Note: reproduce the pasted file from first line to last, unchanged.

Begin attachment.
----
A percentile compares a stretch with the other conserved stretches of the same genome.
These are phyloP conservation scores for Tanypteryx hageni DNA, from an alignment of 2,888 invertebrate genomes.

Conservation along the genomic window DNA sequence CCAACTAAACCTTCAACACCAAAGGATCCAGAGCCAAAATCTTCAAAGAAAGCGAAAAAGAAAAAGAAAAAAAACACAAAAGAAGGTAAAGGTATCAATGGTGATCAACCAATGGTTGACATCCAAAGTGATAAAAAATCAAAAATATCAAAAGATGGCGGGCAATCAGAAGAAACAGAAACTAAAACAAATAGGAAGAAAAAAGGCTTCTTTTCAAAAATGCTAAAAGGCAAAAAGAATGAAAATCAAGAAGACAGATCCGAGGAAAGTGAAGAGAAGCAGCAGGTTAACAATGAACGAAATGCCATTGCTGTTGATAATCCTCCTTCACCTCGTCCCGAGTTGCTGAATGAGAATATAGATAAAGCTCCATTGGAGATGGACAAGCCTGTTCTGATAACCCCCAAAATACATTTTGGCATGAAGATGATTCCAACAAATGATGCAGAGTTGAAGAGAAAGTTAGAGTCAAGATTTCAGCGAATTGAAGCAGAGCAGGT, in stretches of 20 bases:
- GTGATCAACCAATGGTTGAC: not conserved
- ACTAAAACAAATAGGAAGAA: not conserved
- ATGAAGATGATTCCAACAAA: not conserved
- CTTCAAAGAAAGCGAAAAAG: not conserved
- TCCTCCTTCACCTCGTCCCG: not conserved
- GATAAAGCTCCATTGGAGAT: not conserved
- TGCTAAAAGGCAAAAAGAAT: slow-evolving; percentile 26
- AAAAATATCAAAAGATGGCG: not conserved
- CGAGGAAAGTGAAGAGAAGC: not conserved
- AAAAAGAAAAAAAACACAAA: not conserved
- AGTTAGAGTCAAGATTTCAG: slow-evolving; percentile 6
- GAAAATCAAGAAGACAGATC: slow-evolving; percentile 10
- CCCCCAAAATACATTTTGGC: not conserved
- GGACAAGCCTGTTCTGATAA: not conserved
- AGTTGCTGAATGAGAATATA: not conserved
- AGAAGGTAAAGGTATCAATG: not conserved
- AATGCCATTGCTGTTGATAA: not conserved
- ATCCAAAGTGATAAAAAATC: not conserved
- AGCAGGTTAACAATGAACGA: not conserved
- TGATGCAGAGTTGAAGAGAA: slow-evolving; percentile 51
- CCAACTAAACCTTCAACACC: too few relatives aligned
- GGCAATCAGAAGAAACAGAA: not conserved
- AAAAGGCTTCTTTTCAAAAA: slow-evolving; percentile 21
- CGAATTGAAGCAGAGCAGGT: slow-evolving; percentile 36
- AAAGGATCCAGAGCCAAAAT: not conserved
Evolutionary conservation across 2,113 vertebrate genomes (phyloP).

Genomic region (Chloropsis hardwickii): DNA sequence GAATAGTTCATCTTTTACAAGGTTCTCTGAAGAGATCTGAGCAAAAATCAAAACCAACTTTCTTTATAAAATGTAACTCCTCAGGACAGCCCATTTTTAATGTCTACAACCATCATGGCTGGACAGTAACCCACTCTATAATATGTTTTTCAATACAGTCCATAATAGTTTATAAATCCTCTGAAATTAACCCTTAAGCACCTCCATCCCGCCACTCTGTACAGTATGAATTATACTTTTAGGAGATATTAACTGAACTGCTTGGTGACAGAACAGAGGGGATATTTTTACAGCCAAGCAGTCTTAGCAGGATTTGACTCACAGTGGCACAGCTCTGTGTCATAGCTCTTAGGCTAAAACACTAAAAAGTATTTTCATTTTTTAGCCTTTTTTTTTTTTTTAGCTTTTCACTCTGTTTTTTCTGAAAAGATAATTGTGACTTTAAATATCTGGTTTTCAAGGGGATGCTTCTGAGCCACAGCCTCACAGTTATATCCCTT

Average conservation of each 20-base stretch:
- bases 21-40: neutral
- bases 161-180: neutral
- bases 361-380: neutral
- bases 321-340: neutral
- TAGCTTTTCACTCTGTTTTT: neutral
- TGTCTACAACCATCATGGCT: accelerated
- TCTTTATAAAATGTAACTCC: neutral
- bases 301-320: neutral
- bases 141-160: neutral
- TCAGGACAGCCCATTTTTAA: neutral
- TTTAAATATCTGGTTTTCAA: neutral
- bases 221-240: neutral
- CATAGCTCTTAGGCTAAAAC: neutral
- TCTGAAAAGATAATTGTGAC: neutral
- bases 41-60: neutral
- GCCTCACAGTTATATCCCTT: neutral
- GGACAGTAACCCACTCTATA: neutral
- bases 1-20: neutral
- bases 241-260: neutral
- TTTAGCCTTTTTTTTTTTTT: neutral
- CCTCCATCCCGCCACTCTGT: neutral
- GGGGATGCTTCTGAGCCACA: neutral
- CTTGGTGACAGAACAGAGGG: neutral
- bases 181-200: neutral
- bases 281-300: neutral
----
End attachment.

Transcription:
A percentile compares a stretch with the other conserved stretches of the same genome.
These are phyloP conservation scores for Tanypteryx hageni DNA, from an alignment of 2,888 invertebrate genomes.

Conservation along the genomic window DNA sequence CCAACTAAACCTTCAACACCAAAGGATCCAGAGCCAAAATCTTCAAAGAAAGCGAAAAAGAAAAAGAAAAAAAACACAAAAGAAGGTAAAGGTATCAATGGTGATCAACCAATGGTTGACATCCAAAGTGATAAAAAATCAAAAATATCAAAAGATGGCGGGCAATCAGAAGAAACAGAAACTAAAACAAATAGGAAGAAAAAAGGCTTCTTTTCAAAAATGCTAAAAGGCAAAAAGAATGAAAATCAAGAAGACAGATCCGAGGAAAGTGAAGAGAAGCAGCAGGTTAACAATGAACGAAATGCCATTGCTGTTGATAATCCTCCTTCACCTCGTCCCGAGTTGCTGAATGAGAATATAGATAAAGCTCCATTGGAGATGGACAAGCCTGTTCTGATAACCCCCAAAATACATTTTGGCATGAAGATGATTCCAACAAATGATGCAGAGTTGAAGAGAAAGTTAGAGTCAAGATTTCAGCGAATTGAAGCAGAGCAGGT, in stretches of 20 bases:
- GTGATCAACCAATGGTTGAC: not conserved
- ACTAAAACAAATAGGAAGAA: not conserved
- ATGAAGATGATTCCAACAAA: not conserved
- CTTCAAAGAAAGCGAAAAAG: not conserved
- TCCTCCTTCACCTCGTCCCG: not conserved
- GATAAAGCTCCATTGGAGAT: not conserved
- TGCTAAAAGGCAAAAAGAAT: slow-evolving; percentile 26
- AAAAATATCAAAAGATGGCG: not conserved
- CGAGGAAAGTGAAGAGAAGC: not conserved
- AAAAAGAAAAAAAACACAAA: not conserved
- AGTTAGAGTCAAGATTTCAG: slow-evolving; percentile 6
- GAAAATCAAGAAGACAGATC: slow-evolving; percentile 10
- CCCCCAAAATACATTTTGGC: not conserved
- GGACAAGCCTGTTCTGATAA: not conserved
- AGTTGCTGAATGAGAATATA: not conserved
- AGAAGGTAAAGGTATCAATG: not conserved
- AATGCCATTGCTGTTGATAA: not conserved
- ATCCAAAGTGATAAAAAATC: not conserved
- AGCAGGTTAACAATGAACGA: not conserved
- TGATGCAGAGTTGAAGAGAA: slow-evolving; percentile 51
- CCAACTAAACCTTCAACACC: too few relatives aligned
- GGCAATCAGAAGAAACAGAA: not conserved
- AAAAGGCTTCTTTTCAAAAA: slow-evolving; percentile 21
- CGAATTGAAGCAGAGCAGGT: slow-evolving; percentile 36
- AAAGGATCCAGAGCCAAAAT: not conserved
Evolutionary conservation across 2,113 vertebrate genomes (phyloP).

Genomic region (Chloropsis hardwickii): DNA sequence GAATAGTTCATCTTTTACAAGGTTCTCTGAAGAGATCTGAGCAAAAATCAAAACCAACTTTCTTTATAAAATGTAACTCCTCAGGACAGCCCATTTTTAATGTCTACAACCATCATGGCTGGACAGTAACCCACTCTATAATATGTTTTTCAATACAGTCCATAATAGTTTATAAATCCTCTGAAATTAACCCTTAAGCACCTCCATCCCGCCACTCTGTACAGTATGAATTATACTTTTAGGAGATATTAACTGAACTGCTTGGTGACAGAACAGAGGGGATATTTTTACAGCCAAGCAGTCTTAGCAGGATTTGACTCACAGTGGCACAGCTCTGTGTCATAGCTCTTAGGCTAAAACACTAAAAAGTATTTTCATTTTTTAGCCTTTTTTTTTTTTTTAGCTTTTCACTCTGTTTTTTCTGAAAAGATAATTGTGACTTTAAATATCTGGTTTTCAAGGGGATGCTTCTGAGCCACAGCCTCACAGTTATATCCCTT

Average conservation of each 20-base stretch:
- bases 21-40: neutral
- bases 161-180: neutral
- bases 361-380: neutral
- bases 321-340: neutral
- TAGCTTTTCACTCTGTTTTT: neutral
- TGTCTACAACCATCATGGCT: accelerated
- TCTTTATAAAATGTAACTCC: neutral
- bases 301-320: neutral
- bases 141-160: neutral
- TCAGGACAGCCCATTTTTAA: neutral
- TTTAAATATCTGGTTTTCAA: neutral
- bases 221-240: neutral
- CATAGCTCTTAGGCTAAAAC: neutral
- TCTGAAAAGATAATTGTGAC: neutral
- bases 41-60: neutral
- GCCTCACAGTTATATCCCTT: neutral
- GGACAGTAACCCACTCTATA: neutral
- bases 1-20: neutral
- bases 241-260: neutral
- TTTAGCCTTTTTTTTTTTTT: neutral
- CCTCCATCCCGCCACTCTGT: neutral
- GGGGATGCTTCTGAGCCACA: neutral
- CTTGGTGACAGAACAGAGGG: neutral
- bases 181-200: neutral
- bases 281-300: neutral